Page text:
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Vanderberg v. Petco Animal Supplies Stores, Inc.

United States District Court, N.D. Iowa, Western Division

July 14, 2017

TIMOTHY VANDERBERG, Plaintiff,
v.
PETCO ANIMAL SUPPLIES STORES, INC., d/b/a Pet Food Warehouse, d/b/a Petco, Defendant.

          ORDER

          Leonard T. Strand, Chief Judge.

         I. INTRODUCTION

         Plaintiff Timothy Vanderberg (Vanderberg) has filed a motion (Doc. No. 36) for reconsideration of my order (Doc. No. 34) on defendant's motion (Doc. No. 31) for sanctions and motion (Doc. No. 25) for summary judgment. I granted both motions due to the combination of (1) Vanderberg's failure to timely designate expert witnesses in accordance with Federal Rule of Civil Procedure 26(a)(2)(C) and (2) the necessity of expert opinion evidence to demonstrate a genuine issue of material fact as to the causation element of his claims. Defendant Petco Animal Supplies Stores, Inc. (Petco) has filed a resistance (Doc. No. 37) and Vanderberg has filed a reply (Doc. No. 38), with an attached medical causation opinion from Dr. Petsche.

         II. DISCUSSION

         Vanderberg asks me to reconsider my ruling on Petco's motion for sanctions and motion for summary judgment based on Petco's failure to comply with Federal Rule of Civil Procedure 37(a)(1) and Local Rule 37(a)(1). He states that three weeks before the discovery deadline, he communicated to Petco's counsel that Dr. Petsche would testify regarding his treatment of plaintiff. He states Petco's counsel made no effort to meet and confer to determine the scope of Dr. Petsche's testimony or schedule his deposition prior to the discovery deadline or prior to filing their motions for summary judgment and sanctions. He argues that Dr. Petsche's surgical reports and the IME doctor's reports (produced after the discovery deadline) establish causation and defendant should not be rewarded for engaging in “gotcha” litigation by failing to comply with rule requirements. Plaintiff has also provided a recent medical causation opinion from Dr. Petsche dated June 29, 2017, which states:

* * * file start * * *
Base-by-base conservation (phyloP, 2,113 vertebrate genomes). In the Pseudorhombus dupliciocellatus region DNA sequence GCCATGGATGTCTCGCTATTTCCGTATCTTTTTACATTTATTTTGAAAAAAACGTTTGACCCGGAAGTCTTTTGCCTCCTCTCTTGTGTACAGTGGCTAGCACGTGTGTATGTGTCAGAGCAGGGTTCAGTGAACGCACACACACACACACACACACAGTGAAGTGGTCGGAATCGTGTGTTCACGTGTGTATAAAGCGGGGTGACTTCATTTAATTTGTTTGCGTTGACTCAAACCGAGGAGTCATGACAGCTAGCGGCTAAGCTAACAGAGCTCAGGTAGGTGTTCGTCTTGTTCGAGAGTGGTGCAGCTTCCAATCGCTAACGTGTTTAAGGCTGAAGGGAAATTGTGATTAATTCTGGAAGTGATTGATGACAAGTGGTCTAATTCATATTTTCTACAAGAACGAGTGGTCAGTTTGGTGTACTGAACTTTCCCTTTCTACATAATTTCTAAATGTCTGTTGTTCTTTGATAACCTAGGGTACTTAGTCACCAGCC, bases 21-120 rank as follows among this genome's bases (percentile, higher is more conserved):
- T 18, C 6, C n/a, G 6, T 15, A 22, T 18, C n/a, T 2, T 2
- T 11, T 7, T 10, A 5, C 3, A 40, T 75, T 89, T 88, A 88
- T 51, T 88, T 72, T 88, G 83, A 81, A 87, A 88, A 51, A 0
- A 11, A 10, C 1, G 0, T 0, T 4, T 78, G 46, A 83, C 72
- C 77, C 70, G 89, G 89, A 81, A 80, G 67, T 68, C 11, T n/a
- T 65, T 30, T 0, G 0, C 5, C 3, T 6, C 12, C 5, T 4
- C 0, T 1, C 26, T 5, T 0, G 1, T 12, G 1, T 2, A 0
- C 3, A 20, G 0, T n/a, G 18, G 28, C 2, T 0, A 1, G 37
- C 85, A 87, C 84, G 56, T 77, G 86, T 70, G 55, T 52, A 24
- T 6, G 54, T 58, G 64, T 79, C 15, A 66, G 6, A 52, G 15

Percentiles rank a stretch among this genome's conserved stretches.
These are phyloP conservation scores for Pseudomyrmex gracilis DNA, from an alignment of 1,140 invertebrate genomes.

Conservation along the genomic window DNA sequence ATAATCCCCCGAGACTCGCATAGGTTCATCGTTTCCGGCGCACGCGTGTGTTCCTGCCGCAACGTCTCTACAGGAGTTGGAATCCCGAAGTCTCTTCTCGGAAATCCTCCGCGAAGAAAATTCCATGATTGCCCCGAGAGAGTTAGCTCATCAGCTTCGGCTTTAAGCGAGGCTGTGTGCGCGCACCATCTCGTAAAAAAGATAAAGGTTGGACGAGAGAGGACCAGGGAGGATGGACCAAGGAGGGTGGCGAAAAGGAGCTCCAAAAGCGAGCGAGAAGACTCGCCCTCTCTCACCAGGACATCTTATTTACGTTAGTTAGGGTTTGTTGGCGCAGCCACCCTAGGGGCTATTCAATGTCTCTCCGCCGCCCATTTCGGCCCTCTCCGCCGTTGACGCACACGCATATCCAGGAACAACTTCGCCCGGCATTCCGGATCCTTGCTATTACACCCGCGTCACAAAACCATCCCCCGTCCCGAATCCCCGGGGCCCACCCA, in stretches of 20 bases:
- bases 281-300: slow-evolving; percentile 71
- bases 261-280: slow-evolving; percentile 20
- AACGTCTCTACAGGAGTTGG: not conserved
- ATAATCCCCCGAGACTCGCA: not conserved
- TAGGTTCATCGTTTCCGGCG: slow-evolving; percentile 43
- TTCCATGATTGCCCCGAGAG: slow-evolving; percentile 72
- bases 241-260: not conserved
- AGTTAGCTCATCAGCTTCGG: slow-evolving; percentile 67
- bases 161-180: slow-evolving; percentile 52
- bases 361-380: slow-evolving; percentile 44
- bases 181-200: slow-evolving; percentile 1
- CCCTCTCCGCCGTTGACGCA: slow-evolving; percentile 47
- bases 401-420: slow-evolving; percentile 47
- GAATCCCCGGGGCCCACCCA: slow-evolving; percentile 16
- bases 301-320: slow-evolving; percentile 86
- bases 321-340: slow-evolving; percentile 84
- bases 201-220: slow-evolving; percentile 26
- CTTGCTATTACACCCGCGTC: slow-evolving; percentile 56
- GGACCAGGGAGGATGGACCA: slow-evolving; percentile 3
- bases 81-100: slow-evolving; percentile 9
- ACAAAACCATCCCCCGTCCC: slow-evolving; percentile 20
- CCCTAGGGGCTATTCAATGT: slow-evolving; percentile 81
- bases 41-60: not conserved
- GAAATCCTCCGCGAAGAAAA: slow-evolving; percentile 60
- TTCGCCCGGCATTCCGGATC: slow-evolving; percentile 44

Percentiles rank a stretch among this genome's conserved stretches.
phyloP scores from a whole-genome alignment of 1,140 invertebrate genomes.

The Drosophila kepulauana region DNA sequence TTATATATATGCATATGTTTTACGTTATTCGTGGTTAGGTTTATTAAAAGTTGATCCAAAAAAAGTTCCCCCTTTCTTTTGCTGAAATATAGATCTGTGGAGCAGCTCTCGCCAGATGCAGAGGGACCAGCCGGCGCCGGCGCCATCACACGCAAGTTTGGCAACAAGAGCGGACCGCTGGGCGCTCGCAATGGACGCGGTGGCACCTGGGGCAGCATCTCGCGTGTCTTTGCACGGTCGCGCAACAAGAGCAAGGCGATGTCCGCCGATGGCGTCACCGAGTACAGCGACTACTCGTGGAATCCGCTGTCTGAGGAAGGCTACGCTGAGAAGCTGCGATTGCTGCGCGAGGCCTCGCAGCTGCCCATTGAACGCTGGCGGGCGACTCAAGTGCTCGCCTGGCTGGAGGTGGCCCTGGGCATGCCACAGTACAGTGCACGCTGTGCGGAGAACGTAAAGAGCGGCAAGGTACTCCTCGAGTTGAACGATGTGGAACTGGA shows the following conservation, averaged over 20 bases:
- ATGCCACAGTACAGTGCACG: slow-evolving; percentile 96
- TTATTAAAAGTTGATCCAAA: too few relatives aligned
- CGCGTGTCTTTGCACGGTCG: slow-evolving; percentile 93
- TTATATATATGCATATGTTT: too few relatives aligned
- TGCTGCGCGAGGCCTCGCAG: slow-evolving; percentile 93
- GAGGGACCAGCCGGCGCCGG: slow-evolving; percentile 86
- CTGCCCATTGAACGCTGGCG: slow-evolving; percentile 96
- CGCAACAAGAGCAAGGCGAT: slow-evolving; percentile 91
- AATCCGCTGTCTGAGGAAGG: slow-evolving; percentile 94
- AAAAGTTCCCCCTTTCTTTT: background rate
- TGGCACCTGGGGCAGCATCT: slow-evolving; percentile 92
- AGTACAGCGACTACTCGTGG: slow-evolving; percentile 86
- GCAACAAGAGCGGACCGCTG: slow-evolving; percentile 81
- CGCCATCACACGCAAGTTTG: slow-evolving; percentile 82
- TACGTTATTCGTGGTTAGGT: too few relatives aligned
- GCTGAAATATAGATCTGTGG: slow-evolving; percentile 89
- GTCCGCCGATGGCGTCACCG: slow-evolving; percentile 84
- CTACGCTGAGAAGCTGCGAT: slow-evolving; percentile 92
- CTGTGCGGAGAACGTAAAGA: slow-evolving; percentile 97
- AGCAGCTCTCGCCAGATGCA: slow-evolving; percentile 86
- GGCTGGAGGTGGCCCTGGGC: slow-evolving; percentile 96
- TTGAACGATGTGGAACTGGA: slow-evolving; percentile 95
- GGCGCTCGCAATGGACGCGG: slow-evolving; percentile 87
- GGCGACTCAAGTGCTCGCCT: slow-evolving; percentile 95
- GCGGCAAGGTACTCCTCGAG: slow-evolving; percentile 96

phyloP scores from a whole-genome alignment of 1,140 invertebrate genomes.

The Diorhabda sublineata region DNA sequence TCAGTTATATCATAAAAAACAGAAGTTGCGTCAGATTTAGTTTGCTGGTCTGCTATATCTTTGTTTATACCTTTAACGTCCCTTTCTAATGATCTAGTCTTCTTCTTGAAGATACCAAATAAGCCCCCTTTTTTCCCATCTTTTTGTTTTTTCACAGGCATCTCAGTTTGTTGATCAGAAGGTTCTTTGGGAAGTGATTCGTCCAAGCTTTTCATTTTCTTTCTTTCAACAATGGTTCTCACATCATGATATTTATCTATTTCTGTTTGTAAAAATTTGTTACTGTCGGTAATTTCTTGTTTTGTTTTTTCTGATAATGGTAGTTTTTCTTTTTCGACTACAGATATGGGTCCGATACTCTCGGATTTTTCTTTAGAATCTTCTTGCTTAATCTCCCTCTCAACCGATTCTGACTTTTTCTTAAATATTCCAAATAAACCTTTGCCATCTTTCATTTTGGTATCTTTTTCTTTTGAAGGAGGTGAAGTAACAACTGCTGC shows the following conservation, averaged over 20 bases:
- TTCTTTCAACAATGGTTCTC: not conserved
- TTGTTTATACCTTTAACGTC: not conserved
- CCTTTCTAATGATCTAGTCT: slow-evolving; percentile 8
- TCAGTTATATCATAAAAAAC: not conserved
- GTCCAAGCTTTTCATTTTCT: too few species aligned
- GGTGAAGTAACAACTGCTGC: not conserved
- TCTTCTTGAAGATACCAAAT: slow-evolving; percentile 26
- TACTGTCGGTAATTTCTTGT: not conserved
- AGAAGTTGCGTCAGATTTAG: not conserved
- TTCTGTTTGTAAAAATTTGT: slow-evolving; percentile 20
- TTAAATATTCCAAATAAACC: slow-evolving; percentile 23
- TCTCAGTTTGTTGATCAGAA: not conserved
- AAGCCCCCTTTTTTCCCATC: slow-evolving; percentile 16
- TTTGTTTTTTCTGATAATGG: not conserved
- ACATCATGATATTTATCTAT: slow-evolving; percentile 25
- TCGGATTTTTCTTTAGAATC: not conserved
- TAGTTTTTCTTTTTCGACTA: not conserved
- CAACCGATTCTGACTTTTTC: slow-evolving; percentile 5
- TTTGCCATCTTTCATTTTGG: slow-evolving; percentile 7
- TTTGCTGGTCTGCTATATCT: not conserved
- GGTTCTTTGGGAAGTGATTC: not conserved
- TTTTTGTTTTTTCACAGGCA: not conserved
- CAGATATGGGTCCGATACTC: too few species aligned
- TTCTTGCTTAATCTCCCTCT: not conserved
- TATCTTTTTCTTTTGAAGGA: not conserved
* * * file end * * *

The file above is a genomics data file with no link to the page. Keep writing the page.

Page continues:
Timothy Vanderberg is a patient of mine who has undergone treatment for multiple medical conditions brought on by a work injury. It is my medical opinion that both knees, both shoulders and the left elbow conditions were brought on by the work injury that occurred at Petco on 06/07/2015. These injuries occurred while working on an outside scissors lift that malfunctioned.

Doc. No. 38-1.

         Petco argues that Vanderberg's arguments mirror those put forth in his resistance to the motion for sanctions and therefore, do not provide a basis for me to overturn my decision. It also argues that Federal Rule of Civil Procedure 37(a)(1) applies only to motions to compel discovery and that a party is not required to confer with opposing counsel when seeking to exclude evidence under Rule 37(c) for failure to comply with Rules 26(a) and 26(e). Moreover, Petco argues that sanctions under Rule 37(c) are “self-executing, ” such that exclusion of undisclosed information is “automatic” when a Rule 26(a) violation occurs. See Doc. No. 37 at 3 (citing Wegener v. Johnson, 527 F.3d 687, 692 (8th Cir. 2008) and 1st Source Bank v. First Resource Fed. Credit Union, 167 F.R.D. 61, 64 (N.D. Ind. 1996)). Petco argues that Local Rule 37.1 is similarly applicable only to discovery motions (such as a motion to compel) and not motions to exclude evidence pursuant to Rule 37(c)(1) under the Federal Rules of Civil Procedure. Petco contends that even though it was not required to confer with Vanderberg's counsel, it did ask Vanderberg if he intended to disclose any expert witnesses. Vanderberg stated he did not. It argues it was under no obligation to further advise Vanderberg's counsel regarding his expert disclosure obligations.

         Vanderberg does not cite any authority concerning the procedural basis for his motion for reconsideration. Motions for reconsideration are typically addressed under Rule 59(e) or 60(b). Rule 59(e) provides, “[a] motion to alter or amend a judgment must be filed no later than 28 days after the entry of the judgment.” Under Rule 60(b), I may provide relief from a final judgment for the following reasons:

(1) mistake, inadvertence, surprise, or excusable neglect;
(2) newly discovered evidence that, with reasonable diligence, could not have been discovered in time to move for a new trial under Rule 59(b);
(3) fraud (whether previously called intrinsic or extrinsic), misrepresentation, or misconduct by an opposing party;
(4) the judgment is void;
(5) the judgment has been satisfied, released or discharged; it is based on an earlier judgment that has been reversed or vacated; or applying it ...

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